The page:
Huff Post - 5/4/13: "F. SCOTT FITZGERALD AND HOLLYWOOD - WRITING FOR THE MOVIES (1937 - 1940)"
Huff Post - 4/6/13: "WHAT DID FITZGERALD THINK OF 'THE GREAT GATSBY' THE MOVIE IN 1926? HE WALKED OUT!"
Director Baz Luhrmann's new age / period fusion rendition of Fitzgerald's 1925 American Classic THE GREAT GATSBY has those who've never read the book flocking to bookstores and libraries (remember those?) and firing up their Kindles; and at the same time has die hard purist fans of the novel holding bated breath. Like it or no, this isn't the first time F. Scott's seminal work has been adapted to the screen. A 1926 silent version with Werner Baxton, Lois Wilson and William Powell so incensed the author, he and Zelda stormed from the theater. Then there was the 1949 rendition with Alan Ladd; Jack Clayton's sumptuous (though some felt hollow) 1974 take with Robert Redford and Mia Farrow, and even a 2000 A&E cable TV booting starring Toby Stephens, Mira Sorvino and Paul Rudd, which some feel is the closest in text and spirit to Fitzgerald's romantic "Jazz Age" melodrama.
iterature Professor / Fitzgerald biographer Anne Margaret Daniel offers up TWO in depth examinations of Fitzgerald's love / hate relationship with Hollywood. "Writing For The Movies" delves into the author's brief career flirtation as a screenwriter on projects such as A YANK AT OXFORD, THREE COMRADES, THE WOMEN, ... and even a minor draft of GONE WITH THE WIND. And in "What Did Fitzgerald Think of THE GREAT GATSBY The Movie - 1926" she accesses Zelda's actual letters in presenting a 1st person "at the time of release 'review' of the first of Fitzgerald's work adapted to film.
"LEONARD MALTIN'S 'OFF HOLLYWOOD' (5/3/13) -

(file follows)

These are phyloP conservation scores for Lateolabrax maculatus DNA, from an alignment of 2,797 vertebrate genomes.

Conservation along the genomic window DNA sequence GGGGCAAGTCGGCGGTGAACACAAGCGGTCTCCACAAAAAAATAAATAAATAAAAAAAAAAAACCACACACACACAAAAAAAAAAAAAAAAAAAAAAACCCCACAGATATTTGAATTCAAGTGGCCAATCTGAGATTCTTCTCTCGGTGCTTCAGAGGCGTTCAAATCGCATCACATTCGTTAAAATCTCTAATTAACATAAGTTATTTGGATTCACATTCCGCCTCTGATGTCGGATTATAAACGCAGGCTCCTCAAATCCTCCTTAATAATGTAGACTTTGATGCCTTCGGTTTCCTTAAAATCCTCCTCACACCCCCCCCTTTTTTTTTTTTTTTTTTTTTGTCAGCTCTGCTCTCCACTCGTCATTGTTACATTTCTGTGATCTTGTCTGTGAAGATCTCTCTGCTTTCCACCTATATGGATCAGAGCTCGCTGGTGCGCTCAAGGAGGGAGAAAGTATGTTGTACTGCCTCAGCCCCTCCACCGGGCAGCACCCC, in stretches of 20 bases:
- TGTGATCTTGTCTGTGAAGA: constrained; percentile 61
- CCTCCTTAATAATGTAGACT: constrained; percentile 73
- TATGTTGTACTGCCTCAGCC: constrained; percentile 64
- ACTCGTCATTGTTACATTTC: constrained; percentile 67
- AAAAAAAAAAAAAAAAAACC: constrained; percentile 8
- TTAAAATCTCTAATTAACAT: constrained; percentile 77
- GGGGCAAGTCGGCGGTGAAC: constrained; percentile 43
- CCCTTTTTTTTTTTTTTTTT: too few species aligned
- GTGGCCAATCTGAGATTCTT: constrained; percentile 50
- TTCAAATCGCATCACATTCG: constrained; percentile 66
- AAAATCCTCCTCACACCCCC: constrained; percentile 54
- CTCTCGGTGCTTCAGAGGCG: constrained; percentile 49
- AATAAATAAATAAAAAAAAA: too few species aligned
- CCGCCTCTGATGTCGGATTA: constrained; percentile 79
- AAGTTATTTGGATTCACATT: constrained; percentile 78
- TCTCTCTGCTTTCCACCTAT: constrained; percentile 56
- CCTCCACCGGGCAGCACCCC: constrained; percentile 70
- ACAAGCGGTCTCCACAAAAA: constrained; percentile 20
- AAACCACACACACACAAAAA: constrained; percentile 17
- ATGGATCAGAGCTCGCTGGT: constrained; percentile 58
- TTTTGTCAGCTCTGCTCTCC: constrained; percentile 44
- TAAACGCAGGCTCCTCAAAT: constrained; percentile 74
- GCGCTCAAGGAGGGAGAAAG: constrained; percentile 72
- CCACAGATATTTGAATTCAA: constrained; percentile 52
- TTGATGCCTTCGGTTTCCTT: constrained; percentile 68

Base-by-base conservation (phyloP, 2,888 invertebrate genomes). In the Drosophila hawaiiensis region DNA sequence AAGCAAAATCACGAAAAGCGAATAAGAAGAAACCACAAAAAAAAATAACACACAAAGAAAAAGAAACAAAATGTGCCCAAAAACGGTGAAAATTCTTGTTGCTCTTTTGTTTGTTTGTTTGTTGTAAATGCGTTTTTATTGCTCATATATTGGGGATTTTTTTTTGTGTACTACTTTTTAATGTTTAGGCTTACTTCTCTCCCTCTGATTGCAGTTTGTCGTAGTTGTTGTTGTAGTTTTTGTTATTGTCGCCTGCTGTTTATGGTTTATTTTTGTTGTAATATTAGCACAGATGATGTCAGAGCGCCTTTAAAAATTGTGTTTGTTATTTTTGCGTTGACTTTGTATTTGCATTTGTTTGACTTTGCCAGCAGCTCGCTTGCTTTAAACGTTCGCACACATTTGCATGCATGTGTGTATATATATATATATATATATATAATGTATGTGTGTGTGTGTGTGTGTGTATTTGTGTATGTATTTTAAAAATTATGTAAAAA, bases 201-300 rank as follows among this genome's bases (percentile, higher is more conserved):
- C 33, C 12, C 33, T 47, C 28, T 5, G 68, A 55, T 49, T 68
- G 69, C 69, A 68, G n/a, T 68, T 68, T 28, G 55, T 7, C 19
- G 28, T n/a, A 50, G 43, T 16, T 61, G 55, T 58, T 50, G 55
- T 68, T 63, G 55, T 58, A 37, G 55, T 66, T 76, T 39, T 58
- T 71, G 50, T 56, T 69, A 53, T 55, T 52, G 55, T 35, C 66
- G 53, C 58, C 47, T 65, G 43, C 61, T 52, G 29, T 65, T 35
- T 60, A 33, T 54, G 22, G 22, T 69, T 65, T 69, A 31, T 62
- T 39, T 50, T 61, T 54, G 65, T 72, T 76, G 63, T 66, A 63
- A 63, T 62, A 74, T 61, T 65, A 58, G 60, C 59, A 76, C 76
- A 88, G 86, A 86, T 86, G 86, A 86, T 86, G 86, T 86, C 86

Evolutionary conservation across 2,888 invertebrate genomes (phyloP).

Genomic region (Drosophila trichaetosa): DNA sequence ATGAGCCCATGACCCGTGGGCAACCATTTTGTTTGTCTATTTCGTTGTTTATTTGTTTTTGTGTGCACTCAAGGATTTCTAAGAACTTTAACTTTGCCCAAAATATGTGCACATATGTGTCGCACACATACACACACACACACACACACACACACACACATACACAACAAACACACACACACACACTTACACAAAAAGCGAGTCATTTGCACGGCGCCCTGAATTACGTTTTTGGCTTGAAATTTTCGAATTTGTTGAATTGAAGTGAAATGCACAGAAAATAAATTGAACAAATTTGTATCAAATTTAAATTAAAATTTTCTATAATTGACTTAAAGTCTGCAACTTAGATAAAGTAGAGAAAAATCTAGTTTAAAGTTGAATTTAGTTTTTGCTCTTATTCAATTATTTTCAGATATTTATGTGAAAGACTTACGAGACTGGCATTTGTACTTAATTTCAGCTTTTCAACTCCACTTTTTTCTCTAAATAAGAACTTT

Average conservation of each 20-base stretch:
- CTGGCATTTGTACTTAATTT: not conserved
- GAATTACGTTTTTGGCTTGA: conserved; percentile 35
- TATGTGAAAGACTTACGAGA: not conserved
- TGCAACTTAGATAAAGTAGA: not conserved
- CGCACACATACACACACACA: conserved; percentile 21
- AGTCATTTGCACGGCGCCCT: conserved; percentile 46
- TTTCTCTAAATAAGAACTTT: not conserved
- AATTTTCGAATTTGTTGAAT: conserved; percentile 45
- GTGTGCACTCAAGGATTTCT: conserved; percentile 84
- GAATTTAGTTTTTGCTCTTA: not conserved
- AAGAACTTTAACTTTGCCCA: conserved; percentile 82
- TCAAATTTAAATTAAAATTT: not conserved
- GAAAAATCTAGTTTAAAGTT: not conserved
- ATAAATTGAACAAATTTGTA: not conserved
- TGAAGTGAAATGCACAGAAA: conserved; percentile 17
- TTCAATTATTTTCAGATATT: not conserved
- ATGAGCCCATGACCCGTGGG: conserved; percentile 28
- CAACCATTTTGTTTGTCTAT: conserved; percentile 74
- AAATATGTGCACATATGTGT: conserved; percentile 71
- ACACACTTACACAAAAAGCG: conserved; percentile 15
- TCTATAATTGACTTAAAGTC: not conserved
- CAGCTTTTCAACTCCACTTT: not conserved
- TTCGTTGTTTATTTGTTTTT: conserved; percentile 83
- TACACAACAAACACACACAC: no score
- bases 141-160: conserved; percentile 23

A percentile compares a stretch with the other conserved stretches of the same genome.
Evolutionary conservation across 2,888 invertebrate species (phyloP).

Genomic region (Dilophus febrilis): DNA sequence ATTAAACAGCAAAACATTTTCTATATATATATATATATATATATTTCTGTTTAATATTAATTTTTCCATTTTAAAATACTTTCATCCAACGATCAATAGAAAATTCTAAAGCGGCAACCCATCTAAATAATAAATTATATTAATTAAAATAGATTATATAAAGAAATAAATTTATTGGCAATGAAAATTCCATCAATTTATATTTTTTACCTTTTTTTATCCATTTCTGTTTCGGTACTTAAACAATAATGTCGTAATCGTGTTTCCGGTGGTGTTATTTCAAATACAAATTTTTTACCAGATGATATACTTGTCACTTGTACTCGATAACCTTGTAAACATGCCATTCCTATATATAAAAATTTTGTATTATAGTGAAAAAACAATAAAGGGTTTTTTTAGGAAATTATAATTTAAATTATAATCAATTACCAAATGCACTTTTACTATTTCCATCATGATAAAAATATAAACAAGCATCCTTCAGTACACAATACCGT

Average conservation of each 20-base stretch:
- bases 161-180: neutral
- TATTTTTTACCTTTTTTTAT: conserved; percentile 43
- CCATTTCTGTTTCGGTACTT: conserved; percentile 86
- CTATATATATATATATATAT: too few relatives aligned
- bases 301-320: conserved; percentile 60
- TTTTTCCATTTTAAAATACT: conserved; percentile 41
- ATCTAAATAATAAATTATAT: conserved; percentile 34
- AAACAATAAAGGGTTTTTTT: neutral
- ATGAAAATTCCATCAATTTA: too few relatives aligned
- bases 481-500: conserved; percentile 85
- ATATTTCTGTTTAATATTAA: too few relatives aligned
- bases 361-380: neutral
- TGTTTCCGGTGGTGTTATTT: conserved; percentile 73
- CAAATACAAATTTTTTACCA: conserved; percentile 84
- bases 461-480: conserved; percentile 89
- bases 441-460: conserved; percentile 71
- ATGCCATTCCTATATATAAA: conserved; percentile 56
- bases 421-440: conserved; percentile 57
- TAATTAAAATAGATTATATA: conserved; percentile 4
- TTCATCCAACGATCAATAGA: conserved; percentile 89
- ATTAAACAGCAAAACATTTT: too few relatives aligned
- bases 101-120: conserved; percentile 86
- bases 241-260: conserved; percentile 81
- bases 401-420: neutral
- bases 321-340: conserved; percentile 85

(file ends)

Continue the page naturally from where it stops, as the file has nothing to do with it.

THE FIVE BEST FILMS TO SEE THIS MONTH"
"As we head toward the starting line for the summer movie season, which in
Hollywood terms begins in early May, it may seem like a difficult time to find
stimulating entertainment that doesn't involve superheroes or special effects.
In point of fact, several distributors make a practice of releasing some of
their best movies at this time of year, as counter-programming, and thank
goodness for that. I have nothing against IRON MAN 3, which happens to be a very entertaining
film, but I like variety in my movie diet, which is why I'm happy to recommend
some smaller pictures that are now making their way across the country. I'm
especially fond of MUD, and I feel confident that Jeff Nichols is someone whose
work will stand the test of time". Also includes reviews of LOVE IS ALL YOU NEED, THE RELUCTANT FUNDAMENTALIST, KON-TIKI, and FAME HIGH.
INDIEPLEX - 5/1/13: "ZACH BRAFF 'KICKSTARTER' CONTROVERSY RAGES ON - PT. 1 :
Founded in 2009 by Perry Chen, Yancey Strickler, and Charles Adler, "Kickstarter" - the "crowd funding" website purview of independent film makers, playwrights, musicians, game designers and artists, reached a milestone when in March of this year the producers of a prospective VERONICA MARS feature film shattered expectations (and fund-raising records) with nearly $6 million in fan pledges on it's original $2 million goal. Following in it's wake, WISH I WAS HERE, the new film from Zach Braff (writer / director / star of GARDEN STATE) and producers Michael Shamberg & Stacey Sher, has ignited controversy as many are now crying "foul" in that established (and already financially viable filmmakers - Shamberg & Sher are the producers of PULP FICTION, OUT OF SIGHT, GATTACA, CONTAGION, DJANGO UNCHAINED and more) now seem to be using the Kickstarter format to augment already deep fundraising pockets to the detriment of independent and local artists truly in need.
BEYOND THE TRAILER Video Report (4/31/13) - "KICKSTARTER: VERONICA MARS & ZACH BRAFF - MOVIE MATH"